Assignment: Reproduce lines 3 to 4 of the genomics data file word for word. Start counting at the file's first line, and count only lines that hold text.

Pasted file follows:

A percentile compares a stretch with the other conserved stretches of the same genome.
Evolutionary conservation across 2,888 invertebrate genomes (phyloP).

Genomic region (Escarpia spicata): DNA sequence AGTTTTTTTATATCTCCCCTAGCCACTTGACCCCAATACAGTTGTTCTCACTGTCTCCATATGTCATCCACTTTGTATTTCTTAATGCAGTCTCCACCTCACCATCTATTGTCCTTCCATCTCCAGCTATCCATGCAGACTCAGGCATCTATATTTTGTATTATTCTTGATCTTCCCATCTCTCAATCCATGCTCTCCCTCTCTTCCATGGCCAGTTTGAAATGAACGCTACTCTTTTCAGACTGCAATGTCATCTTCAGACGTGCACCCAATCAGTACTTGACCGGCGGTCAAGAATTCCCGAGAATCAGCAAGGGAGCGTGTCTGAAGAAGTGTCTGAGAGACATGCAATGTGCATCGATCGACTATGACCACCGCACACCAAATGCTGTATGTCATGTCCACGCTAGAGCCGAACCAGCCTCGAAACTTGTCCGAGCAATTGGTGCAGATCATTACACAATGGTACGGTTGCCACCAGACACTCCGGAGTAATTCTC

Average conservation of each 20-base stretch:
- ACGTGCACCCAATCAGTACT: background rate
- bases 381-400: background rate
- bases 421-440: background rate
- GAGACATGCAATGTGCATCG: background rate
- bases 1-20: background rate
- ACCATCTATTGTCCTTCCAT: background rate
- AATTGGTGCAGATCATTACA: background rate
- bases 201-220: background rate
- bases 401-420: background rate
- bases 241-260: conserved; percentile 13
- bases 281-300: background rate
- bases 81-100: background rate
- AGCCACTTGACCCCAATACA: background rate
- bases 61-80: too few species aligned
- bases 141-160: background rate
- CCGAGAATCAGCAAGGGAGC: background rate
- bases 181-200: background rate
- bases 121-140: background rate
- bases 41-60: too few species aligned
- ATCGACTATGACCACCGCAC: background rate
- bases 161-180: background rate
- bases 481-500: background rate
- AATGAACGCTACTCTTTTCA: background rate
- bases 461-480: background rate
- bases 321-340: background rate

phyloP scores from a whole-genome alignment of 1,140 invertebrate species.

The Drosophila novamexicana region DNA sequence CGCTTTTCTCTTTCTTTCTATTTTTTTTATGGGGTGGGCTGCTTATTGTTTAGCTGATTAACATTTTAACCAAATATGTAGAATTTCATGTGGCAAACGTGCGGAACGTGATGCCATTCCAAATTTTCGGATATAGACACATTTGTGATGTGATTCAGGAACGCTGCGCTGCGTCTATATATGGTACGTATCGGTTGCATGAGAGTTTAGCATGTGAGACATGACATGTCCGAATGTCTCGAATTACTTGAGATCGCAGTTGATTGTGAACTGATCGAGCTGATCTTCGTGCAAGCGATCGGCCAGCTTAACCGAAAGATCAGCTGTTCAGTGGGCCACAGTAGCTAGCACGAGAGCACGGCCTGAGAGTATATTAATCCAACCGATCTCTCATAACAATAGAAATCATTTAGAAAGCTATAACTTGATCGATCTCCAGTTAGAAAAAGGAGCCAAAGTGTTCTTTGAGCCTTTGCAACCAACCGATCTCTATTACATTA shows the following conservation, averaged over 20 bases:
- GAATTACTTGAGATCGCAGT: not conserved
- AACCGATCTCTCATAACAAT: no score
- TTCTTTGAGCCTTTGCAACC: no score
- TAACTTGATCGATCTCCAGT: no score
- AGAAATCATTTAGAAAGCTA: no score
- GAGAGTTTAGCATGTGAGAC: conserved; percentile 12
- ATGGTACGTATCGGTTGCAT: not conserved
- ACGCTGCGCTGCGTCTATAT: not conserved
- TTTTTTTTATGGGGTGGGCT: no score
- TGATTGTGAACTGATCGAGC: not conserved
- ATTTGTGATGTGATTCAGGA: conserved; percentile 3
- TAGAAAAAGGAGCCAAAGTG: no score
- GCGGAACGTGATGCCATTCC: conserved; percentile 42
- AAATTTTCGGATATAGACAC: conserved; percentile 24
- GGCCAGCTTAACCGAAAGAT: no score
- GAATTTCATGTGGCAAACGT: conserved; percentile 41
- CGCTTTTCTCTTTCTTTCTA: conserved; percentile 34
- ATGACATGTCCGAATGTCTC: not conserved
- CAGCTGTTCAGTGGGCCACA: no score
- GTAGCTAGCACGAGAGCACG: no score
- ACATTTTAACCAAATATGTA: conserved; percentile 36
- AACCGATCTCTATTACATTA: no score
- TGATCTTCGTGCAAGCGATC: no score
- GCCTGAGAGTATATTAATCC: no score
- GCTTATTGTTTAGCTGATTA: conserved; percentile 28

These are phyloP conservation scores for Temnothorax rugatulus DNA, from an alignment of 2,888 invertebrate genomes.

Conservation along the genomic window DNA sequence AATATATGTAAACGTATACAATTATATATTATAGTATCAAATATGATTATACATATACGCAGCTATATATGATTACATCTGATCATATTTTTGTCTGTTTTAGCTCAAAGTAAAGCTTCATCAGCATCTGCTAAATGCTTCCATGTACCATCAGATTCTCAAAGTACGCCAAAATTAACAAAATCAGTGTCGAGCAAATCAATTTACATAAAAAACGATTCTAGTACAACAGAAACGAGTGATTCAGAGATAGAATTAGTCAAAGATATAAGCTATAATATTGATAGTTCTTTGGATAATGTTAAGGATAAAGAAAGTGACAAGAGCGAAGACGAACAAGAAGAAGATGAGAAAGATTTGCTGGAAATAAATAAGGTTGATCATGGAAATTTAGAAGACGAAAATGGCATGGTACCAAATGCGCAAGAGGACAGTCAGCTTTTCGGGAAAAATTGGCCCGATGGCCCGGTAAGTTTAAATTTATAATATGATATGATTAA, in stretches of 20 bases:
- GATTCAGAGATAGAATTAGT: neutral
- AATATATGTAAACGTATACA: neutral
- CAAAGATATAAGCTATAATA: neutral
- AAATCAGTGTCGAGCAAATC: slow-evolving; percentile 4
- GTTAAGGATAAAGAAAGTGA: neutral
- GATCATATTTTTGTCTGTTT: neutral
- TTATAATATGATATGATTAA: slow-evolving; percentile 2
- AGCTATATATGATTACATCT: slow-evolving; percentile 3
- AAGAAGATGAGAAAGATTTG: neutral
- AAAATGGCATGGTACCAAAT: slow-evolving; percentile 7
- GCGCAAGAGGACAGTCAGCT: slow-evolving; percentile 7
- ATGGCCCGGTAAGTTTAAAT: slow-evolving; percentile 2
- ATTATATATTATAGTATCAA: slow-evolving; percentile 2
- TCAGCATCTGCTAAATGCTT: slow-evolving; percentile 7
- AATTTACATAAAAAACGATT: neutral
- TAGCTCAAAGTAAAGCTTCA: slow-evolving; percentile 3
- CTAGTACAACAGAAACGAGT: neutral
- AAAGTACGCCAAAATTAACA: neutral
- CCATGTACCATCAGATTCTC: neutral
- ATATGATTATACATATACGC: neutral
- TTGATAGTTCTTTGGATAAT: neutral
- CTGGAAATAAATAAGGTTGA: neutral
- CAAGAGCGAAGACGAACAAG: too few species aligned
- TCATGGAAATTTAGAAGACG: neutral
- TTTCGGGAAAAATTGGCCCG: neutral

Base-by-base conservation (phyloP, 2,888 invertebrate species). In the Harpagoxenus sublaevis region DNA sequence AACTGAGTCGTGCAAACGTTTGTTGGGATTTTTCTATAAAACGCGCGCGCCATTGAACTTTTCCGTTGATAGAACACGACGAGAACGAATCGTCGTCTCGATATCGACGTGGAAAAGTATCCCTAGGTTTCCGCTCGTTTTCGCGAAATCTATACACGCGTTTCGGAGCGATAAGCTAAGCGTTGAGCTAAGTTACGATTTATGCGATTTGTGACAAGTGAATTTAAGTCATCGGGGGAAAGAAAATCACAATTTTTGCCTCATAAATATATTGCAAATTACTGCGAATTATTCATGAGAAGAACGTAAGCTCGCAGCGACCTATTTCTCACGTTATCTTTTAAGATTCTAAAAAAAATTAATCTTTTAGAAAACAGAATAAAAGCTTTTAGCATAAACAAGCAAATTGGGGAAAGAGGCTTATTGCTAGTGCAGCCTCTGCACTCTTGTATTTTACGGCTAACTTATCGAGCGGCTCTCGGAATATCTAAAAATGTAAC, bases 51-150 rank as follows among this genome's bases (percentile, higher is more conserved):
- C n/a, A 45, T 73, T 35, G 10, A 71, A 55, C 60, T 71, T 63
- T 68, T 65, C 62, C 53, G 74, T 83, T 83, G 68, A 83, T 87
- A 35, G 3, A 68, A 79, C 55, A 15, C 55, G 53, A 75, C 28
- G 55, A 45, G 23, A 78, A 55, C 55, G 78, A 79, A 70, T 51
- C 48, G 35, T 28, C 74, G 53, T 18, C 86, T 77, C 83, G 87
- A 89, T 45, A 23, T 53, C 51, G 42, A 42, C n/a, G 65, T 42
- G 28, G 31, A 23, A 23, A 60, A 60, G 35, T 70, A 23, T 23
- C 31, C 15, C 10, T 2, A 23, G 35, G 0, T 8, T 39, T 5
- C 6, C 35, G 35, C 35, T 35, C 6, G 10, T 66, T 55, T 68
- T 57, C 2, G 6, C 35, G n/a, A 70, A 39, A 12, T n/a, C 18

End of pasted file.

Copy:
Genomic region (Escarpia spicata): DNA sequence AGTTTTTTTATATCTCCCCTAGCCACTTGACCCCAATACAGTTGTTCTCACTGTCTCCATATGTCATCCACTTTGTATTTCTTAATGCAGTCTCCACCTCACCATCTATTGTCCTTCCATCTCCAGCTATCCATGCAGACTCAGGCATCTATATTTTGTATTATTCTTGATCTTCCCATCTCTCAATCCATGCTCTCCCTCTCTTCCATGGCCAGTTTGAAATGAACGCTACTCTTTTCAGACTGCAATGTCATCTTCAGACGTGCACCCAATCAGTACTTGACCGGCGGTCAAGAATTCCCGAGAATCAGCAAGGGAGCGTGTCTGAAGAAGTGTCTGAGAGACATGCAATGTGCATCGATCGACTATGACCACCGCACACCAAATGCTGTATGTCATGTCCACGCTAGAGCCGAACCAGCCTCGAAACTTGTCCGAGCAATTGGTGCAGATCATTACACAATGGTACGGTTGCCACCAGACACTCCGGAGTAATTCTC

Average conservation of each 20-base stretch: